(This is a very exciting 3-part adventure tracking a relaunch of a law practice with Attorney Mike Whelan. He shares everything from income to costs. We hope you benefit from Mike’s efforts.)
I’ve shared a lot about my firm’s progress. That’s what my blog is built for. But I don’t think I’ve shared enough.
After reading this post about sharing from Ken Grady, I’ve decided to act on an idea I’ve carried for a while: monthly income reports.
Many online personalities do this. They’re radically transparent. The exercise inspires others, holds the author accountable, and passes on valuable lessons learned.
So, today, let me tell you about my progress in the month of March 2018. My first full month back in law practice.
Obviously, the biggest change in March 2018 was that I started taking cases again. I’d shut everything down in Rockport and had no intention of picking up the practice again. But, after hurricane Harvey I’d been asked to help out there, and after last year’s conference I had the time to give it a shot.
Starting (or restarting) a law firm involves a lot of work, especially when you’re practicing virtually. There are inherent disadvantages to practicing from afar. I can’t take court-appointed cases right now, so options for quick cashflow are limited.
I had to get clients coming in. My buddy John Grant challenged me to sell $10,000 worth of business in March, and I couldn’t do that without fixing my web presence.
The main source of online traffic for me is Google Places results. Those are the map options you get when you search for something on Google, the ones at the top. So I worked this month to claim the My Business listing and to build it up.
I made some progress creating systems, but there’s so much more to do there. I hired someone to help me develop processes, and the time I spent with John certainly helped. I know what needs to be done, and am balancing my desire to have it all done right now with the realities of time and distraction.
Remember, we all overestimate what we can do in a day, but underestimate what we can do in a year. My goal this month was to get to the next step. I think I have. There’s a firm bringing in and serving clients, and that’s more than existed in February 2018.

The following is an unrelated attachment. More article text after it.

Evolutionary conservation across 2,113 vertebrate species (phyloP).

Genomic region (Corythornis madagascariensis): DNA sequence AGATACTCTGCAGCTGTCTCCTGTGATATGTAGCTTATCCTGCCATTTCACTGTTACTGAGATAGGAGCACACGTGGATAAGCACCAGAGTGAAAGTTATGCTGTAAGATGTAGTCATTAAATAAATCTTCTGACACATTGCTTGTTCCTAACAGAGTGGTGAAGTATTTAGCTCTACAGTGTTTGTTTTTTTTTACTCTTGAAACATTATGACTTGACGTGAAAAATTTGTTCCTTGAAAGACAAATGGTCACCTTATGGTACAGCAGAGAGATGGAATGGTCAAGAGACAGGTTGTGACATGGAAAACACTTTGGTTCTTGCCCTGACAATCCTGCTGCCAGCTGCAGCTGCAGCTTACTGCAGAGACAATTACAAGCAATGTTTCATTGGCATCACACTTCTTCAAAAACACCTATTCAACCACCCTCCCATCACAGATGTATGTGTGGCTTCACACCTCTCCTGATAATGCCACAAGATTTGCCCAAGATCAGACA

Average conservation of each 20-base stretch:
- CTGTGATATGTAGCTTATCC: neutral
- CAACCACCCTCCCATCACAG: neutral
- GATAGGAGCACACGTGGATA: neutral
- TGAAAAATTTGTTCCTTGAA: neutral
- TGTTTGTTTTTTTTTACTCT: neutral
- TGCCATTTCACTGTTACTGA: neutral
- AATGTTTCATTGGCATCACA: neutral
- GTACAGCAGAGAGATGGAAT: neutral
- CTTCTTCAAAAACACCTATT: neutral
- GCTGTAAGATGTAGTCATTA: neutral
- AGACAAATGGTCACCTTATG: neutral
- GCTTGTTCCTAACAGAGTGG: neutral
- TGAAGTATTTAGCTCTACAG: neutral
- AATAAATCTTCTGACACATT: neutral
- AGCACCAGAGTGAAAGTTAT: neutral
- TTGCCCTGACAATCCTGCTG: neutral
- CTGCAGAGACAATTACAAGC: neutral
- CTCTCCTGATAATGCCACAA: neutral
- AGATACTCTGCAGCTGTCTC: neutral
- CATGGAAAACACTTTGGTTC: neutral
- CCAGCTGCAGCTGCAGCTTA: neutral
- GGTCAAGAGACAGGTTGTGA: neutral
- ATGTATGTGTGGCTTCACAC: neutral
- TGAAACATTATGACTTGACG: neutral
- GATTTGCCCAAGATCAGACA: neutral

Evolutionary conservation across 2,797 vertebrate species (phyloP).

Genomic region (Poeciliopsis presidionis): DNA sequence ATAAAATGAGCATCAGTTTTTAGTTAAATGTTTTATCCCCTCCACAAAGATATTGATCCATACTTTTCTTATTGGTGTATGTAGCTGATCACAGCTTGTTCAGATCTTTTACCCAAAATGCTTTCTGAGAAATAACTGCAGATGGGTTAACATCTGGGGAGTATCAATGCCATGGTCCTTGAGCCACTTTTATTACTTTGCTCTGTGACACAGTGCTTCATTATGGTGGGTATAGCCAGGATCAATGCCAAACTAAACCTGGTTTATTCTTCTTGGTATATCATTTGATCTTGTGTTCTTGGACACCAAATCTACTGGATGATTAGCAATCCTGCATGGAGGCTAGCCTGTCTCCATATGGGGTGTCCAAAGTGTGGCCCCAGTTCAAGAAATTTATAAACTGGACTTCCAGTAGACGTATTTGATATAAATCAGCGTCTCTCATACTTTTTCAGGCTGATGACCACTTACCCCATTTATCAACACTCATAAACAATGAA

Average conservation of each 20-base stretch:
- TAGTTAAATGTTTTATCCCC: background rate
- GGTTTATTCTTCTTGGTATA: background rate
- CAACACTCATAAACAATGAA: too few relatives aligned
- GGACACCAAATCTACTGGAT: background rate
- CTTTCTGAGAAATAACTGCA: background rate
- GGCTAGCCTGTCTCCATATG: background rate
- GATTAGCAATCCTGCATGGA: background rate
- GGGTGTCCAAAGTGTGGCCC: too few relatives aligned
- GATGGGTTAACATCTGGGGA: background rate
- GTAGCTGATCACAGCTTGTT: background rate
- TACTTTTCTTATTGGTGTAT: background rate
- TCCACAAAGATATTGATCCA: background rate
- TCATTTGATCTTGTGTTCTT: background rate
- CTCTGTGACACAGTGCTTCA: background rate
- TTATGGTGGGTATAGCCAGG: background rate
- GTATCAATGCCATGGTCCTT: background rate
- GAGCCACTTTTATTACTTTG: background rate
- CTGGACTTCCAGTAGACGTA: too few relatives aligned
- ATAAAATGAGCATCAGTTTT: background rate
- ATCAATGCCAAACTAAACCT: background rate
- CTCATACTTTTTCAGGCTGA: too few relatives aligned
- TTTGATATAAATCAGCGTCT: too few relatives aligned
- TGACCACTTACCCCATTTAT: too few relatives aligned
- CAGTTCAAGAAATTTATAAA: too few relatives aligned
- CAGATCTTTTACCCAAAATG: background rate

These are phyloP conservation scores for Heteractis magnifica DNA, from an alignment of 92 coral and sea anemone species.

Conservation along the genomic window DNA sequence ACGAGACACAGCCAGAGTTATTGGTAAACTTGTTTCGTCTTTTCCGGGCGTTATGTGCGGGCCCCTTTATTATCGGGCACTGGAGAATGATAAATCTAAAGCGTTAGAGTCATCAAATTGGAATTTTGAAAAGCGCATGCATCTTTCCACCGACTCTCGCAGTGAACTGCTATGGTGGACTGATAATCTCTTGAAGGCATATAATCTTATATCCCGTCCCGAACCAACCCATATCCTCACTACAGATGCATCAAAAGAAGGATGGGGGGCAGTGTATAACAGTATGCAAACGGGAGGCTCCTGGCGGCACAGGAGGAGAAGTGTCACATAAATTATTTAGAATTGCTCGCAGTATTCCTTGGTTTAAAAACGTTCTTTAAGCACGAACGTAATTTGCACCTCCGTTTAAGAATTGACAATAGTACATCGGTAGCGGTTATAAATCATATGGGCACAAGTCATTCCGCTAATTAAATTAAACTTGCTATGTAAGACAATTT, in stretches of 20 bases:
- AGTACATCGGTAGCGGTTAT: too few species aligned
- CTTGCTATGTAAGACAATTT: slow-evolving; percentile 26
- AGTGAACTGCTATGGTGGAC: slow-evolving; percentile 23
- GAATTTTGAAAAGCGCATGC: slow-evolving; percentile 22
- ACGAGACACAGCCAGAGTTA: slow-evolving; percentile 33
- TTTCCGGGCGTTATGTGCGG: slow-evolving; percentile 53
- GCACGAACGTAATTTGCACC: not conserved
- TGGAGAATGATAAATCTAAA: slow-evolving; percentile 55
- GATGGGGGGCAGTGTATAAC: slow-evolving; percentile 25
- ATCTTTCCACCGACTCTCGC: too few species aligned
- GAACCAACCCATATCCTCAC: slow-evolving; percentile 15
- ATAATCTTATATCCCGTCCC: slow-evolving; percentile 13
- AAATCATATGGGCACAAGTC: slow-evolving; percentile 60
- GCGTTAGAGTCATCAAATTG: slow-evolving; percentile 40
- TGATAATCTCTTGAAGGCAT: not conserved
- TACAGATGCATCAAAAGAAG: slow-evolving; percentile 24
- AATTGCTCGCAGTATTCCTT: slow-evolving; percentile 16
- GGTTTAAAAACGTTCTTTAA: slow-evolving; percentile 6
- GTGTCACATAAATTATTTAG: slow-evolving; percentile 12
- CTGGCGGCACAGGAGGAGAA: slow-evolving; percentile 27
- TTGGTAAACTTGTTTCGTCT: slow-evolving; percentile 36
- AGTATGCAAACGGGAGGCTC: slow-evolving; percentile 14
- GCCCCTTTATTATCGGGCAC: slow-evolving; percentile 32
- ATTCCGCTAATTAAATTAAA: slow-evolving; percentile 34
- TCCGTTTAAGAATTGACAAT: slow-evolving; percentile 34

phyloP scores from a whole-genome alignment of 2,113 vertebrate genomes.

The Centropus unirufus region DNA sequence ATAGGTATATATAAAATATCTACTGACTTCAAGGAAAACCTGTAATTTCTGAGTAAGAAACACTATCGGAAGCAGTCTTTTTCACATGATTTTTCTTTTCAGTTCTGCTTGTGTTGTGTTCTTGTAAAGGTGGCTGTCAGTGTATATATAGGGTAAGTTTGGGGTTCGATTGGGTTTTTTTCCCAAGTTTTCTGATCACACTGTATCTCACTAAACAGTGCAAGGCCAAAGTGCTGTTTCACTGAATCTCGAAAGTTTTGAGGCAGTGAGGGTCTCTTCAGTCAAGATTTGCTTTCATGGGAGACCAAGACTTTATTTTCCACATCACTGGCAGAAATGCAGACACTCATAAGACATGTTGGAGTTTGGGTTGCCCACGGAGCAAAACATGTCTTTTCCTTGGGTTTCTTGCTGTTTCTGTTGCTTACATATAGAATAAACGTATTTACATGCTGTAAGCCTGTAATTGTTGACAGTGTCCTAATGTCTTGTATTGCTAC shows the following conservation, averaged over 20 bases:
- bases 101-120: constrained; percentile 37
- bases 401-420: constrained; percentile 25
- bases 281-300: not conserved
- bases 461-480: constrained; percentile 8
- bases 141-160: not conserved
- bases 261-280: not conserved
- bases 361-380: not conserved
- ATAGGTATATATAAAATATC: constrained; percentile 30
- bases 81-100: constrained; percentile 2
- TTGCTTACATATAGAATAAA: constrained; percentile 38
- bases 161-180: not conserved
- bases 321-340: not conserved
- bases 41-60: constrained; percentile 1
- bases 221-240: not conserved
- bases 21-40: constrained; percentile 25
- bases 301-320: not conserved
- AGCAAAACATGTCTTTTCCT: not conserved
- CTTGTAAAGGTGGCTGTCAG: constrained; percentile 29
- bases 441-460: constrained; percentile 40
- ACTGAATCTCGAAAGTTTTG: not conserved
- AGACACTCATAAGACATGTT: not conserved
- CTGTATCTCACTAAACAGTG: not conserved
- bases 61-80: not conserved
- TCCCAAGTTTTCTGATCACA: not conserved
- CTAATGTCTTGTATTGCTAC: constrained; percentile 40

Let me tell you how I’ve done it.
As I mentioned, the first thing I did was to fix my Google Places listing. In a small town like Rockport, the Places listing is easy to get progress on right away. Still…
This is what shows up when I search for “attorney Rockport tx.”
As you can see, I’m nowhere to be found. Searchers actually have to flip to the next page to find my listing. No one does that.
The two attorneys that show up first are no longer practicing, and the third is a personal injury firm in Corpus Christi. Meaning, people who land on these listings call someone else that can’t help them.
I decided not to fret too much about this. I don’t want every kind of client in Rockport. I want people with family and probate issues. A general search could really be for anything, so maybe not being at the top is a win. Or maybe I’m spinning that to make myself feel better.
Here’s a more targeted search for “family lawyer Rockport tx.”
In this example, I pop up right at the top.
This has to do with the category labels you pick on your Google My Business page. So definitely take a look and make sure your category listings are correct.
You can see again the personal injury firm, followed by another family law attorney who is no longer practicing. But my name and number come up at the top.
What does that mean for me in terms of contacts?
This is the number of people who found my listing in Google Places. 220.
Most of them found me by searching some term other than my firm name.
So these are people who search things like “attorney Rockport tx” and page through to click on my Places listing.